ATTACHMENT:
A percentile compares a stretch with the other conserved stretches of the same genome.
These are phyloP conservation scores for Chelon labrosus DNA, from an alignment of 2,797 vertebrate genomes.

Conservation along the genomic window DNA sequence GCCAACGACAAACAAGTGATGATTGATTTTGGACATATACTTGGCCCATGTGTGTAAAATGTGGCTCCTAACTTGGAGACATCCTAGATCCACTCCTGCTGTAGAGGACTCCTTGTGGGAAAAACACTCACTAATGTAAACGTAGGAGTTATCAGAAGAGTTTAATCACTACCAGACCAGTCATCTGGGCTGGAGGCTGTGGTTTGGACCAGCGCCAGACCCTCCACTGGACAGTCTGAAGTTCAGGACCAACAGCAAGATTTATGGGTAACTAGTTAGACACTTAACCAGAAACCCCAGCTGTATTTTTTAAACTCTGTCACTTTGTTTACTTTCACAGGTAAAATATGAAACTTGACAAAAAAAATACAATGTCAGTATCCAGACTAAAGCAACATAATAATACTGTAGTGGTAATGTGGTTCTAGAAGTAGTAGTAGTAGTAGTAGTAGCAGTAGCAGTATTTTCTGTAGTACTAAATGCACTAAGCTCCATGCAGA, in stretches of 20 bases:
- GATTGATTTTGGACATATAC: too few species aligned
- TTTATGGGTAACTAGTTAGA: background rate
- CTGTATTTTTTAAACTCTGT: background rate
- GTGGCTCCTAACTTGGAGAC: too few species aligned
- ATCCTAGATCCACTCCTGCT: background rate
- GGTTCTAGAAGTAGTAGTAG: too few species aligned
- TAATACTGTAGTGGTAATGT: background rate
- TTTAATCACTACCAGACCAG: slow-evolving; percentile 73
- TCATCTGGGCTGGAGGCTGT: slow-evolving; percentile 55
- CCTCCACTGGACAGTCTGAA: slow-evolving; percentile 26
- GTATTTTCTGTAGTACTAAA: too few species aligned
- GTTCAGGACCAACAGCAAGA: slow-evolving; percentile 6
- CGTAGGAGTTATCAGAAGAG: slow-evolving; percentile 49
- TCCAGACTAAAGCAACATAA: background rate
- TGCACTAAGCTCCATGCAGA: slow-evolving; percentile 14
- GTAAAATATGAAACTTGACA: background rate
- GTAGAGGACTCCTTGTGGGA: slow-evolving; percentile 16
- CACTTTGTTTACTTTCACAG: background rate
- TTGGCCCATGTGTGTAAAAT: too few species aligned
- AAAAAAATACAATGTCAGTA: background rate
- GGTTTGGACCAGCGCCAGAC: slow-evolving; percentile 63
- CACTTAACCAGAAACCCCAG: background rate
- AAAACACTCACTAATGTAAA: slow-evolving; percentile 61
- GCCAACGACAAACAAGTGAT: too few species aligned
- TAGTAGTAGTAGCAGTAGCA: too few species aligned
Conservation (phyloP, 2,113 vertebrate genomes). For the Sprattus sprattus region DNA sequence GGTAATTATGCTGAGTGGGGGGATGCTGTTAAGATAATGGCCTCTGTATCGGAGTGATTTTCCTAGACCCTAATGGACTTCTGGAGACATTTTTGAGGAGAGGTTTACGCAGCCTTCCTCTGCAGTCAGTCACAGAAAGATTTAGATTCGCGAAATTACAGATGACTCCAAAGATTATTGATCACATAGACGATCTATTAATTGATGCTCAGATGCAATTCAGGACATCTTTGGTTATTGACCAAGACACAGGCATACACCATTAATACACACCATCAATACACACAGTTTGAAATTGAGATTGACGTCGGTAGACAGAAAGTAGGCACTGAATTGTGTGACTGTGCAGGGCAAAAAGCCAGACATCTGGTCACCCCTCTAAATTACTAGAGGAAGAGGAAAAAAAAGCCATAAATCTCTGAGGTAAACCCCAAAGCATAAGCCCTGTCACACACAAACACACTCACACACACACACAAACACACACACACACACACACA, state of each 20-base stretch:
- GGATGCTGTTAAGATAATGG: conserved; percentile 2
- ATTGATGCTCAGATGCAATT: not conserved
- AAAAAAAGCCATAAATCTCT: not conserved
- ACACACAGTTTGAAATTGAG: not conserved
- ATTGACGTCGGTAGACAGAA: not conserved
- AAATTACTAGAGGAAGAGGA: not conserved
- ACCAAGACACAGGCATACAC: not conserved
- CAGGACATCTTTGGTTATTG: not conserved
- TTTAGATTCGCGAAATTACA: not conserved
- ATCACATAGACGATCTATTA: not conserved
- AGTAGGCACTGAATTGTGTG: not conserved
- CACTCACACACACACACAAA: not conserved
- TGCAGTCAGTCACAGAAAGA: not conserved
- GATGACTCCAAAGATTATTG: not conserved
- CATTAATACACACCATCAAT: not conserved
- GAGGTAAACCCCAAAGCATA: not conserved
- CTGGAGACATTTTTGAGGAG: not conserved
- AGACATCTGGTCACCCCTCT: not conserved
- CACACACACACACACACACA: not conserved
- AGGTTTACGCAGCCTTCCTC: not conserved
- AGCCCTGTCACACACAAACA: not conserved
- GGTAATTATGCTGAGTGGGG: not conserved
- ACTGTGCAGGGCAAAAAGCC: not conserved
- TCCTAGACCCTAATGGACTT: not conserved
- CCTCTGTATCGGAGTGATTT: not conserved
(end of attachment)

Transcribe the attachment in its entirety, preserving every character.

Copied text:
A percentile compares a stretch with the other conserved stretches of the same genome.
These are phyloP conservation scores for Chelon labrosus DNA, from an alignment of 2,797 vertebrate genomes.

Conservation along the genomic window DNA sequence GCCAACGACAAACAAGTGATGATTGATTTTGGACATATACTTGGCCCATGTGTGTAAAATGTGGCTCCTAACTTGGAGACATCCTAGATCCACTCCTGCTGTAGAGGACTCCTTGTGGGAAAAACACTCACTAATGTAAACGTAGGAGTTATCAGAAGAGTTTAATCACTACCAGACCAGTCATCTGGGCTGGAGGCTGTGGTTTGGACCAGCGCCAGACCCTCCACTGGACAGTCTGAAGTTCAGGACCAACAGCAAGATTTATGGGTAACTAGTTAGACACTTAACCAGAAACCCCAGCTGTATTTTTTAAACTCTGTCACTTTGTTTACTTTCACAGGTAAAATATGAAACTTGACAAAAAAAATACAATGTCAGTATCCAGACTAAAGCAACATAATAATACTGTAGTGGTAATGTGGTTCTAGAAGTAGTAGTAGTAGTAGTAGTAGCAGTAGCAGTATTTTCTGTAGTACTAAATGCACTAAGCTCCATGCAGA, in stretches of 20 bases:
- GATTGATTTTGGACATATAC: too few species aligned
- TTTATGGGTAACTAGTTAGA: background rate
- CTGTATTTTTTAAACTCTGT: background rate
- GTGGCTCCTAACTTGGAGAC: too few species aligned
- ATCCTAGATCCACTCCTGCT: background rate
- GGTTCTAGAAGTAGTAGTAG: too few species aligned
- TAATACTGTAGTGGTAATGT: background rate
- TTTAATCACTACCAGACCAG: slow-evolving; percentile 73
- TCATCTGGGCTGGAGGCTGT: slow-evolving; percentile 55
- CCTCCACTGGACAGTCTGAA: slow-evolving; percentile 26
- GTATTTTCTGTAGTACTAAA: too few species aligned
- GTTCAGGACCAACAGCAAGA: slow-evolving; percentile 6
- CGTAGGAGTTATCAGAAGAG: slow-evolving; percentile 49
- TCCAGACTAAAGCAACATAA: background rate
- TGCACTAAGCTCCATGCAGA: slow-evolving; percentile 14
- GTAAAATATGAAACTTGACA: background rate
- GTAGAGGACTCCTTGTGGGA: slow-evolving; percentile 16
- CACTTTGTTTACTTTCACAG: background rate
- TTGGCCCATGTGTGTAAAAT: too few species aligned
- AAAAAAATACAATGTCAGTA: background rate
- GGTTTGGACCAGCGCCAGAC: slow-evolving; percentile 63
- CACTTAACCAGAAACCCCAG: background rate
- AAAACACTCACTAATGTAAA: slow-evolving; percentile 61
- GCCAACGACAAACAAGTGAT: too few species aligned
- TAGTAGTAGTAGCAGTAGCA: too few species aligned
Conservation (phyloP, 2,113 vertebrate genomes). For the Sprattus sprattus region DNA sequence GGTAATTATGCTGAGTGGGGGGATGCTGTTAAGATAATGGCCTCTGTATCGGAGTGATTTTCCTAGACCCTAATGGACTTCTGGAGACATTTTTGAGGAGAGGTTTACGCAGCCTTCCTCTGCAGTCAGTCACAGAAAGATTTAGATTCGCGAAATTACAGATGACTCCAAAGATTATTGATCACATAGACGATCTATTAATTGATGCTCAGATGCAATTCAGGACATCTTTGGTTATTGACCAAGACACAGGCATACACCATTAATACACACCATCAATACACACAGTTTGAAATTGAGATTGACGTCGGTAGACAGAAAGTAGGCACTGAATTGTGTGACTGTGCAGGGCAAAAAGCCAGACATCTGGTCACCCCTCTAAATTACTAGAGGAAGAGGAAAAAAAAGCCATAAATCTCTGAGGTAAACCCCAAAGCATAAGCCCTGTCACACACAAACACACTCACACACACACACAAACACACACACACACACACACA, state of each 20-base stretch:
- GGATGCTGTTAAGATAATGG: conserved; percentile 2
- ATTGATGCTCAGATGCAATT: not conserved
- AAAAAAAGCCATAAATCTCT: not conserved
- ACACACAGTTTGAAATTGAG: not conserved
- ATTGACGTCGGTAGACAGAA: not conserved
- AAATTACTAGAGGAAGAGGA: not conserved
- ACCAAGACACAGGCATACAC: not conserved
- CAGGACATCTTTGGTTATTG: not conserved
- TTTAGATTCGCGAAATTACA: not conserved
- ATCACATAGACGATCTATTA: not conserved
- AGTAGGCACTGAATTGTGTG: not conserved
- CACTCACACACACACACAAA: not conserved
- TGCAGTCAGTCACAGAAAGA: not conserved
- GATGACTCCAAAGATTATTG: not conserved
- CATTAATACACACCATCAAT: not conserved
- GAGGTAAACCCCAAAGCATA: not conserved
- CTGGAGACATTTTTGAGGAG: not conserved
- AGACATCTGGTCACCCCTCT: not conserved
- CACACACACACACACACACA: not conserved
- AGGTTTACGCAGCCTTCCTC: not conserved
- AGCCCTGTCACACACAAACA: not conserved
- GGTAATTATGCTGAGTGGGG: not conserved
- ACTGTGCAGGGCAAAAAGCC: not conserved
- TCCTAGACCCTAATGGACTT: not conserved
- CCTCTGTATCGGAGTGATTT: not conserved